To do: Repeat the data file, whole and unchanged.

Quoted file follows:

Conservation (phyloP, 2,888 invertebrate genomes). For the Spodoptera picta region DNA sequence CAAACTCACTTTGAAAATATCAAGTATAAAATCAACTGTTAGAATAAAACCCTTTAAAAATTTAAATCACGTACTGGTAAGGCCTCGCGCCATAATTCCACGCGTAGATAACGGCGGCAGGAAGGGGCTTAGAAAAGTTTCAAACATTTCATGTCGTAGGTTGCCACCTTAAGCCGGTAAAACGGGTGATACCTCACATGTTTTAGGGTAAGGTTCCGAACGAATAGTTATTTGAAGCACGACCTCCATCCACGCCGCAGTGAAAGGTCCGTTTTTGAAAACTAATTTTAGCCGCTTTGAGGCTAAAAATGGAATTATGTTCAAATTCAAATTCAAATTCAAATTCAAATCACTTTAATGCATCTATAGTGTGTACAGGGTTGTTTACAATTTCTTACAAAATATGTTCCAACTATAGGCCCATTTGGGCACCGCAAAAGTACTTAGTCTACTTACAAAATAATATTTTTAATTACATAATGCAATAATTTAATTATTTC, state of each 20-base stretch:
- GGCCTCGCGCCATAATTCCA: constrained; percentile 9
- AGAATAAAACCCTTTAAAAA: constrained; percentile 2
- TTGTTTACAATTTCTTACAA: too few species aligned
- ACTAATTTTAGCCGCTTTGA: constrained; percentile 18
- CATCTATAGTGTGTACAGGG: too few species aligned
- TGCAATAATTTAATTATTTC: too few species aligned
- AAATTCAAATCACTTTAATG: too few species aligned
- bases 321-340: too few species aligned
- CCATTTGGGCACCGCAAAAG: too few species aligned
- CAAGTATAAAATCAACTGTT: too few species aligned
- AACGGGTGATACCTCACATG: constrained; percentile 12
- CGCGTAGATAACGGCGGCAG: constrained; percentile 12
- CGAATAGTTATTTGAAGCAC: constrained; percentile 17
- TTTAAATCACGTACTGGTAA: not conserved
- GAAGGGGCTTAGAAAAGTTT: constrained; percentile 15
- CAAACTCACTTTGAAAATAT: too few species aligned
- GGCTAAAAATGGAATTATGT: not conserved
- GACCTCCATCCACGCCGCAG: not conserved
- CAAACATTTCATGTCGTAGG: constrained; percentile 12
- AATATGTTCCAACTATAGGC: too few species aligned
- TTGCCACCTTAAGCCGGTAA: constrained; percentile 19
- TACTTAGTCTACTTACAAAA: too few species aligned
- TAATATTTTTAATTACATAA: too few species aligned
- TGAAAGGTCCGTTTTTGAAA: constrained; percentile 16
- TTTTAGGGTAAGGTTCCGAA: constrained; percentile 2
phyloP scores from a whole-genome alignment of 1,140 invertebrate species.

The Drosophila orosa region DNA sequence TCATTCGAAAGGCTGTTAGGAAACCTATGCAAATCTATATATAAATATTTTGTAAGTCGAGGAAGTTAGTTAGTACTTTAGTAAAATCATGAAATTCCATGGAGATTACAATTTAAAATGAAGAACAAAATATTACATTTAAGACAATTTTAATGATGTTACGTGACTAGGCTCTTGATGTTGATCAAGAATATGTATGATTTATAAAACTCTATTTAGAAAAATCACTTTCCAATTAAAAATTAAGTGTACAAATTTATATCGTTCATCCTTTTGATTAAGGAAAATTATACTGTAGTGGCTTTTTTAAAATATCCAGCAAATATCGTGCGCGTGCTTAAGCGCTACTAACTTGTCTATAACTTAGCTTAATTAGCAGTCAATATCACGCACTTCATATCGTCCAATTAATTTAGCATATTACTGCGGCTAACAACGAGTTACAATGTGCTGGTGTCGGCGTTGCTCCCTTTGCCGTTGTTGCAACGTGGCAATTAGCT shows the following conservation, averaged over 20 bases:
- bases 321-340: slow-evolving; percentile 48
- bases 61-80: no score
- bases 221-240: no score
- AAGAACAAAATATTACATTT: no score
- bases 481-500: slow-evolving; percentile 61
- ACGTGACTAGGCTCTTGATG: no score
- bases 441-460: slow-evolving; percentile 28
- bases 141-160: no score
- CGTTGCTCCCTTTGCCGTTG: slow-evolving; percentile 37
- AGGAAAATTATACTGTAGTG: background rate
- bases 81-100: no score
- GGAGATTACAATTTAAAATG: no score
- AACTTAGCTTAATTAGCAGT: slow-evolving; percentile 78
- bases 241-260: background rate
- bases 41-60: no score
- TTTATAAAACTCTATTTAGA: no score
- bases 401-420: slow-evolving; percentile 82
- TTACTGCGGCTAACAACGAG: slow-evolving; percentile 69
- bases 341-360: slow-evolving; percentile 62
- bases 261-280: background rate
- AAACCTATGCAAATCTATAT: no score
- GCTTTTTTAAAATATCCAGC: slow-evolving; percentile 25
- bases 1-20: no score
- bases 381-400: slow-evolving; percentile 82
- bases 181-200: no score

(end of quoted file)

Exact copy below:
Conservation (phyloP, 2,888 invertebrate genomes). For the Spodoptera picta region DNA sequence CAAACTCACTTTGAAAATATCAAGTATAAAATCAACTGTTAGAATAAAACCCTTTAAAAATTTAAATCACGTACTGGTAAGGCCTCGCGCCATAATTCCACGCGTAGATAACGGCGGCAGGAAGGGGCTTAGAAAAGTTTCAAACATTTCATGTCGTAGGTTGCCACCTTAAGCCGGTAAAACGGGTGATACCTCACATGTTTTAGGGTAAGGTTCCGAACGAATAGTTATTTGAAGCACGACCTCCATCCACGCCGCAGTGAAAGGTCCGTTTTTGAAAACTAATTTTAGCCGCTTTGAGGCTAAAAATGGAATTATGTTCAAATTCAAATTCAAATTCAAATTCAAATCACTTTAATGCATCTATAGTGTGTACAGGGTTGTTTACAATTTCTTACAAAATATGTTCCAACTATAGGCCCATTTGGGCACCGCAAAAGTACTTAGTCTACTTACAAAATAATATTTTTAATTACATAATGCAATAATTTAATTATTTC, state of each 20-base stretch:
- GGCCTCGCGCCATAATTCCA: constrained; percentile 9
- AGAATAAAACCCTTTAAAAA: constrained; percentile 2
- TTGTTTACAATTTCTTACAA: too few species aligned
- ACTAATTTTAGCCGCTTTGA: constrained; percentile 18
- CATCTATAGTGTGTACAGGG: too few species aligned
- TGCAATAATTTAATTATTTC: too few species aligned
- AAATTCAAATCACTTTAATG: too few species aligned
- bases 321-340: too few species aligned
- CCATTTGGGCACCGCAAAAG: too few species aligned
- CAAGTATAAAATCAACTGTT: too few species aligned
- AACGGGTGATACCTCACATG: constrained; percentile 12
- CGCGTAGATAACGGCGGCAG: constrained; percentile 12
- CGAATAGTTATTTGAAGCAC: constrained; percentile 17
- TTTAAATCACGTACTGGTAA: not conserved
- GAAGGGGCTTAGAAAAGTTT: constrained; percentile 15
- CAAACTCACTTTGAAAATAT: too few species aligned
- GGCTAAAAATGGAATTATGT: not conserved
- GACCTCCATCCACGCCGCAG: not conserved
- CAAACATTTCATGTCGTAGG: constrained; percentile 12
- AATATGTTCCAACTATAGGC: too few species aligned
- TTGCCACCTTAAGCCGGTAA: constrained; percentile 19
- TACTTAGTCTACTTACAAAA: too few species aligned
- TAATATTTTTAATTACATAA: too few species aligned
- TGAAAGGTCCGTTTTTGAAA: constrained; percentile 16
- TTTTAGGGTAAGGTTCCGAA: constrained; percentile 2
phyloP scores from a whole-genome alignment of 1,140 invertebrate species.

The Drosophila orosa region DNA sequence TCATTCGAAAGGCTGTTAGGAAACCTATGCAAATCTATATATAAATATTTTGTAAGTCGAGGAAGTTAGTTAGTACTTTAGTAAAATCATGAAATTCCATGGAGATTACAATTTAAAATGAAGAACAAAATATTACATTTAAGACAATTTTAATGATGTTACGTGACTAGGCTCTTGATGTTGATCAAGAATATGTATGATTTATAAAACTCTATTTAGAAAAATCACTTTCCAATTAAAAATTAAGTGTACAAATTTATATCGTTCATCCTTTTGATTAAGGAAAATTATACTGTAGTGGCTTTTTTAAAATATCCAGCAAATATCGTGCGCGTGCTTAAGCGCTACTAACTTGTCTATAACTTAGCTTAATTAGCAGTCAATATCACGCACTTCATATCGTCCAATTAATTTAGCATATTACTGCGGCTAACAACGAGTTACAATGTGCTGGTGTCGGCGTTGCTCCCTTTGCCGTTGTTGCAACGTGGCAATTAGCT shows the following conservation, averaged over 20 bases:
- bases 321-340: slow-evolving; percentile 48
- bases 61-80: no score
- bases 221-240: no score
- AAGAACAAAATATTACATTT: no score
- bases 481-500: slow-evolving; percentile 61
- ACGTGACTAGGCTCTTGATG: no score
- bases 441-460: slow-evolving; percentile 28
- bases 141-160: no score
- CGTTGCTCCCTTTGCCGTTG: slow-evolving; percentile 37
- AGGAAAATTATACTGTAGTG: background rate
- bases 81-100: no score
- GGAGATTACAATTTAAAATG: no score
- AACTTAGCTTAATTAGCAGT: slow-evolving; percentile 78
- bases 241-260: background rate
- bases 41-60: no score
- TTTATAAAACTCTATTTAGA: no score
- bases 401-420: slow-evolving; percentile 82
- TTACTGCGGCTAACAACGAG: slow-evolving; percentile 69
- bases 341-360: slow-evolving; percentile 62
- bases 261-280: background rate
- AAACCTATGCAAATCTATAT: no score
- GCTTTTTTAAAATATCCAGC: slow-evolving; percentile 25
- bases 1-20: no score
- bases 381-400: slow-evolving; percentile 82
- bases 181-200: no score